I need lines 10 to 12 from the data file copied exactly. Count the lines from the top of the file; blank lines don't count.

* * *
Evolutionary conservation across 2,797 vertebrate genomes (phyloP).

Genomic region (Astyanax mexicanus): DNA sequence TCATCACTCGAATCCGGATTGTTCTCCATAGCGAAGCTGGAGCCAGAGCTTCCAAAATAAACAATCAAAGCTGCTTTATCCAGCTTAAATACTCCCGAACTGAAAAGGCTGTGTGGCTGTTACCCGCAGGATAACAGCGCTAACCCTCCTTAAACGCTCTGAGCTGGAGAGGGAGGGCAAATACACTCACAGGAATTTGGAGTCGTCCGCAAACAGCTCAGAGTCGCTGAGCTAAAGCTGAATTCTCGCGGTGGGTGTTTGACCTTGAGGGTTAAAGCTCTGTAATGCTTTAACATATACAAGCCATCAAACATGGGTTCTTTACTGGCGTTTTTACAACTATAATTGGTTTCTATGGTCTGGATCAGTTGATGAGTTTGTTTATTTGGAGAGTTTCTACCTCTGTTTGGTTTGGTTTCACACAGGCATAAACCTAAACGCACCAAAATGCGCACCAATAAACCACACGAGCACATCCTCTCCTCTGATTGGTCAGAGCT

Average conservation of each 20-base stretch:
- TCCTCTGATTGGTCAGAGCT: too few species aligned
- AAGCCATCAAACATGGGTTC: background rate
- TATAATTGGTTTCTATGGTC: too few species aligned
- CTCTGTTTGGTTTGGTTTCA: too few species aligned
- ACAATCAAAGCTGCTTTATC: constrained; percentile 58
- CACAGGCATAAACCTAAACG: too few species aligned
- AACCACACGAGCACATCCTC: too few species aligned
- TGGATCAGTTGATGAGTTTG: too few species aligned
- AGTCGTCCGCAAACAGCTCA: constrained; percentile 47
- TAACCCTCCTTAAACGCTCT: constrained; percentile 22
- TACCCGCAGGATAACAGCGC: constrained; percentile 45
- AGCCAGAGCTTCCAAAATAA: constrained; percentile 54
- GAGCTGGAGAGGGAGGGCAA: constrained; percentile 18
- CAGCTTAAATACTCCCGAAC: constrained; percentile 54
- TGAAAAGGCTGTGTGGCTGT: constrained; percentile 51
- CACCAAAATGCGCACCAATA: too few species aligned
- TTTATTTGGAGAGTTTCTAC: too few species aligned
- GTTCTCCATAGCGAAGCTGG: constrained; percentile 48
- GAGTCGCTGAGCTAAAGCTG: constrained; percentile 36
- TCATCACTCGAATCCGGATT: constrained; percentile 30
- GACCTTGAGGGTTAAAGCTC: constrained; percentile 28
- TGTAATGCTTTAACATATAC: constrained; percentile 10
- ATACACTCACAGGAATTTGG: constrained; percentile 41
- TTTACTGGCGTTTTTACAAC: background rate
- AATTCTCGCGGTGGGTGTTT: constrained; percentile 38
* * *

- AACCACACGAGCACATCCTC: too few species aligned
- TGGATCAGTTGATGAGTTTG: too few species aligned
- AGTCGTCCGCAAACAGCTCA: constrained; percentile 47